The messaging service WhatsApp has been disrupted in China as the government steps up security ahead of a Communist Party meeting next month.
Users have faced problems with the app for more than a week with services dropping in and out.
At times, it has been completely blocked and only accessible via virtual private networks (VPNs) which circumvent China’s internet firewall.
WhatsApp is Facebook’s only product allowed to operate in mainland China.
Facebook’s main social media service and its Instagram image sharing app are not available on the mainland.
The BBC’s China based correspondents said the WhatsApp messaging service started going offline more than a week ago.
A test of its services on Tuesday showed users in China could not send video messages or photographs to people outside China.
The disruption follows restrictions on WhatsApp video chats and photographs in July, which were later lifted.
The tightening of online censorship comes as China steps up security ahead of the Communist Party’s national congress which is held every five years.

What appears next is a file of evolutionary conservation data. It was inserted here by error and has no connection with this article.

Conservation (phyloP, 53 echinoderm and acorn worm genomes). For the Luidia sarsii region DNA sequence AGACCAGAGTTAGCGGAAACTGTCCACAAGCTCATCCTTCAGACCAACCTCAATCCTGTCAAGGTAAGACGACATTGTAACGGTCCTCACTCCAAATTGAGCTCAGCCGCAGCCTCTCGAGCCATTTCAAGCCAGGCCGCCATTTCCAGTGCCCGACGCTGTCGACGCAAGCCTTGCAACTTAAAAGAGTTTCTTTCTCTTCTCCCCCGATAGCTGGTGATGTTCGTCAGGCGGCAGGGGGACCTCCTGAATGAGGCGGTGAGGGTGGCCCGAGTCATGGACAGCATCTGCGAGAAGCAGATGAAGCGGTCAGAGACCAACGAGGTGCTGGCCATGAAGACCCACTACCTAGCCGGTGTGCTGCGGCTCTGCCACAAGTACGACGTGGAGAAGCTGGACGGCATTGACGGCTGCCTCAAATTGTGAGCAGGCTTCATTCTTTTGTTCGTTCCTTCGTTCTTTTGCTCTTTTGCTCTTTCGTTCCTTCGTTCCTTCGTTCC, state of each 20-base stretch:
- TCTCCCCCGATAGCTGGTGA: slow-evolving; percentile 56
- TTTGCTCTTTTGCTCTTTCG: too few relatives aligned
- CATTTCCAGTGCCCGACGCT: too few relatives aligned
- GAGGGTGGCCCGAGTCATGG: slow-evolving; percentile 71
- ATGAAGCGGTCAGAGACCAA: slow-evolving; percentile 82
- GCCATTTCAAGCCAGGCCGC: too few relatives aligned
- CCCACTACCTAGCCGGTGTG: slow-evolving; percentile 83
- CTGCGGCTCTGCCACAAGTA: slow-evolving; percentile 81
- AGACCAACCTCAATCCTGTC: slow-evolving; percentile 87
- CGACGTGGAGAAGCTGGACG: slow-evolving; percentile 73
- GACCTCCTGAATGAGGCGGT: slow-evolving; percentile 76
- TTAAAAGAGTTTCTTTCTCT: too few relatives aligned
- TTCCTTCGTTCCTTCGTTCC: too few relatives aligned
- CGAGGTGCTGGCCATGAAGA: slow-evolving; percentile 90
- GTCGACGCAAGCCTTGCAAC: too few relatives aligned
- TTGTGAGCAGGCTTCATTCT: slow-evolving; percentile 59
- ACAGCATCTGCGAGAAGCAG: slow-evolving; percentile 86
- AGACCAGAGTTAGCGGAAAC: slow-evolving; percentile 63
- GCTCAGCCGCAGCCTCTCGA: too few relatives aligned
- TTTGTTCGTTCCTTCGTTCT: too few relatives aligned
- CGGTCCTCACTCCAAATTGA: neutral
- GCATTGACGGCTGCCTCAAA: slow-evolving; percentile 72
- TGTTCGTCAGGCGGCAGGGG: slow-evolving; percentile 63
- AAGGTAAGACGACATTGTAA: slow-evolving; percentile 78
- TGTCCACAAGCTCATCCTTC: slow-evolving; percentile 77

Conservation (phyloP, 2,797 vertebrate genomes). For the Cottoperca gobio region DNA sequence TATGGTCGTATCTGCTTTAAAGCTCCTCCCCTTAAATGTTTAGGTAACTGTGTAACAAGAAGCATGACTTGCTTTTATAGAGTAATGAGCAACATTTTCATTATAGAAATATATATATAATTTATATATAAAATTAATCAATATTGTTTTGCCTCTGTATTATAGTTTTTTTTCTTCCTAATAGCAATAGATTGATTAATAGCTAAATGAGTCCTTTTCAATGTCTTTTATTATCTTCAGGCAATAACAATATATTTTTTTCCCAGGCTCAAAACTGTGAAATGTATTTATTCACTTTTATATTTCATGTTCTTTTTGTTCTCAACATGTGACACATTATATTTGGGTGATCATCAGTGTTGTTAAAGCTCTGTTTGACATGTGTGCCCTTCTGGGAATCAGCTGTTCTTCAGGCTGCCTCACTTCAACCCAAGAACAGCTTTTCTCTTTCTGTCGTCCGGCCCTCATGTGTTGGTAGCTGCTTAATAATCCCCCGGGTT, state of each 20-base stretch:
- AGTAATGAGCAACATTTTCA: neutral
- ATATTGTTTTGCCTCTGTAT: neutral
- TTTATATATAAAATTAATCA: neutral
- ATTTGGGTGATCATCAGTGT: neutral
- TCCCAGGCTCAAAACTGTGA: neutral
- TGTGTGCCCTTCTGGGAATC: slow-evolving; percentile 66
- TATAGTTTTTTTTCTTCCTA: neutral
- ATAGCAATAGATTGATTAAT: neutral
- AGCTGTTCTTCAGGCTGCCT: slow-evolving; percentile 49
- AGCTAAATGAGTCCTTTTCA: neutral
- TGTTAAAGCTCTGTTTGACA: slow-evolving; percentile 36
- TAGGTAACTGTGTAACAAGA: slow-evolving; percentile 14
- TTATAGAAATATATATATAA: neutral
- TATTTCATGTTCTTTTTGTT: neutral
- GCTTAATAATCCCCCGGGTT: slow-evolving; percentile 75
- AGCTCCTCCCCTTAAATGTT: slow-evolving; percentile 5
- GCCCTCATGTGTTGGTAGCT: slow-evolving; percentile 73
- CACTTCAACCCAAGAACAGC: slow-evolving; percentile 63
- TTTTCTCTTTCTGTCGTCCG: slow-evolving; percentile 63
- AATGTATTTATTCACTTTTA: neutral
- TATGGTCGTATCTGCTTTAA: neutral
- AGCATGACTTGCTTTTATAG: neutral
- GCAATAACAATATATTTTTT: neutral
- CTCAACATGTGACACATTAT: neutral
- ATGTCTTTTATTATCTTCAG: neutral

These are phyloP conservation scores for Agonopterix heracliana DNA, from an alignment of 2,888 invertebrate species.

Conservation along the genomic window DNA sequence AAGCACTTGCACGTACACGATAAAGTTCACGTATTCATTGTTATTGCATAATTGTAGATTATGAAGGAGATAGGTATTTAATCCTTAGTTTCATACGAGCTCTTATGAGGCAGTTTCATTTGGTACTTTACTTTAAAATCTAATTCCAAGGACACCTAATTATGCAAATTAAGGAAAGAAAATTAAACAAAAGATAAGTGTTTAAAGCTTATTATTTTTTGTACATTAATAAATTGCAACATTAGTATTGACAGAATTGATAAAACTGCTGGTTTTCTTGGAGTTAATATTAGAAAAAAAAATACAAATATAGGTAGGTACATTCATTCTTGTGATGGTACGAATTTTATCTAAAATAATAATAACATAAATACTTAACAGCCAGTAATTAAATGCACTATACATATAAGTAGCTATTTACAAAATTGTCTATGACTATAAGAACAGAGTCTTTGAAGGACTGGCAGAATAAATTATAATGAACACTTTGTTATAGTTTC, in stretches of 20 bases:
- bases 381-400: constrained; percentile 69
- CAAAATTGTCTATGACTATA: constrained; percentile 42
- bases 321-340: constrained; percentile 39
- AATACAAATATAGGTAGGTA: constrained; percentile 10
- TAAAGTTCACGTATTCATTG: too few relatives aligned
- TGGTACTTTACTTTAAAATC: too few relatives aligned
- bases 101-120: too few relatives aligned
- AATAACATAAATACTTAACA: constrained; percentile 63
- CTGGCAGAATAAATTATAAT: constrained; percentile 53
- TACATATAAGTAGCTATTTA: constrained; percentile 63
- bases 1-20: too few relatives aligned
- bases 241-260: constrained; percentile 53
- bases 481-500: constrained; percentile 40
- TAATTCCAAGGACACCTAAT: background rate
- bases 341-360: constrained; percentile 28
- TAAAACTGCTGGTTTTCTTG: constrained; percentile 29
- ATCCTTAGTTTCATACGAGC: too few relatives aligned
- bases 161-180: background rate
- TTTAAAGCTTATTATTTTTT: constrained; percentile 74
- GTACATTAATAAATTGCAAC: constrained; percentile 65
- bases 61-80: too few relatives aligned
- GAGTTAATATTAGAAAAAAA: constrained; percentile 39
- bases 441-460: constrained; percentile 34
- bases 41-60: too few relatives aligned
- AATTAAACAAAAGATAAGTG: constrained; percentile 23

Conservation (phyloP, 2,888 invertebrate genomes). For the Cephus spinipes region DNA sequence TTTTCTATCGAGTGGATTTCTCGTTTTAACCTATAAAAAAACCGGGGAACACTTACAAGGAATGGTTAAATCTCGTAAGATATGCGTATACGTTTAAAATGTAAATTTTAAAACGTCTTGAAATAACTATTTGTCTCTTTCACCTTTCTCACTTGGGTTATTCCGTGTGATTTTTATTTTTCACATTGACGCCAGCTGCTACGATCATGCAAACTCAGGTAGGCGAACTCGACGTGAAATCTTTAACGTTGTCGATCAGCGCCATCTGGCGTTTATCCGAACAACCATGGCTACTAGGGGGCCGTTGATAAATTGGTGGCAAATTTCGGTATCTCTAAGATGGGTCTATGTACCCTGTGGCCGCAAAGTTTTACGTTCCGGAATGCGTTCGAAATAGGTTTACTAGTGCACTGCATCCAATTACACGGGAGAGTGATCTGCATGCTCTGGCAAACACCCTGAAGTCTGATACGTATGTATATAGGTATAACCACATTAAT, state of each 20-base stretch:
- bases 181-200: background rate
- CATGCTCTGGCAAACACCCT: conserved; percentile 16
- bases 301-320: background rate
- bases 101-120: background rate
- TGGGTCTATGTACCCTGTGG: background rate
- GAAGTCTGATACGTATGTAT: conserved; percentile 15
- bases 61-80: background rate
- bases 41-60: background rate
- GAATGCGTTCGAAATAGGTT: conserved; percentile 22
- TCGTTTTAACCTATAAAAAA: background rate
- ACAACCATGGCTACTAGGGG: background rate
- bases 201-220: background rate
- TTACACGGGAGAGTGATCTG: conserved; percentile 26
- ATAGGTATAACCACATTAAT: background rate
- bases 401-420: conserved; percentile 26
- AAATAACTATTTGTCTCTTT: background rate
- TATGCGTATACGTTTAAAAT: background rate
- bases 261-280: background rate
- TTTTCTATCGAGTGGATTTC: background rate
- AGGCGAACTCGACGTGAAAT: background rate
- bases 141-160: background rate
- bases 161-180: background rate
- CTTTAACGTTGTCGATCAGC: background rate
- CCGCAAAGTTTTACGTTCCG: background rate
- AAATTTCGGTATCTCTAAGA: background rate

“The run-up period to a gathering is a normally a time of greater restrictions of all kinds to assure that the critical Party Congress is held under ideal social conditions and is not disrupted”, Robert Lawrence Kuhn, long-time advisor to China’s leaders and multinational corporations told the BBC.
However, he said it is not yet clear whether the restrictions will be relaxed as has happened after previous party congresses, adding that many analysts do not believe they will be.
WhatsApp has declined to comment on the latest clampdown.